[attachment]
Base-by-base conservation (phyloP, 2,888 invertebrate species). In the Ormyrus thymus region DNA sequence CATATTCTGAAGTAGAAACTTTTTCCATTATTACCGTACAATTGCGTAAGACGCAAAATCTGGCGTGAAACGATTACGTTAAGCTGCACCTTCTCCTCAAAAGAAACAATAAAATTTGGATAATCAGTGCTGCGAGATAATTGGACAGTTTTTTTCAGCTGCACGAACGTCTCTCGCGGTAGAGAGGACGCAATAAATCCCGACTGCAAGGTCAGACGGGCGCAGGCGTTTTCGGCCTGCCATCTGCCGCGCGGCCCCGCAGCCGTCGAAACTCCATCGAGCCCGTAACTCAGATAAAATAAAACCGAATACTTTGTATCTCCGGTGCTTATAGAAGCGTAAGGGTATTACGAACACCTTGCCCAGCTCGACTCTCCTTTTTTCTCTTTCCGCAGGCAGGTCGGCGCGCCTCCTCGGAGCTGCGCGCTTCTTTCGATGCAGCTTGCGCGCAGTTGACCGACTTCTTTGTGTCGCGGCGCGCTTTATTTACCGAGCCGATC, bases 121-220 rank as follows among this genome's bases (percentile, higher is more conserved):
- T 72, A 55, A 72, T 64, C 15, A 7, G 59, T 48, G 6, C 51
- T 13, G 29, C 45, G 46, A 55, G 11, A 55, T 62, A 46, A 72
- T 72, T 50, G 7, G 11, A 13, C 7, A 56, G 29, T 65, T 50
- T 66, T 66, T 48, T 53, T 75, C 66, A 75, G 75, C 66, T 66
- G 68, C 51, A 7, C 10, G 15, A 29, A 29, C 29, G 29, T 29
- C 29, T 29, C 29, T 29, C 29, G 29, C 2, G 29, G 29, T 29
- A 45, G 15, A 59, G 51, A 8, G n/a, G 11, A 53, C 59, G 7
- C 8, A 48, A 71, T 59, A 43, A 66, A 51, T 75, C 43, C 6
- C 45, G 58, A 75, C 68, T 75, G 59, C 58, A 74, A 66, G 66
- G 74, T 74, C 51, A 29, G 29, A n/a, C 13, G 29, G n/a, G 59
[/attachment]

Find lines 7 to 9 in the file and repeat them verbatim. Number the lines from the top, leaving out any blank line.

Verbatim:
- C 29, T 29, C 29, T 29, C 29, G 29, C 2, G 29, G 29, T 29
- A 45, G 15, A 59, G 51, A 8, G n/a, G 11, A 53, C 59, G 7
- C 8, A 48, A 71, T 59, A 43, A 66, A 51, T 75, C 43, C 6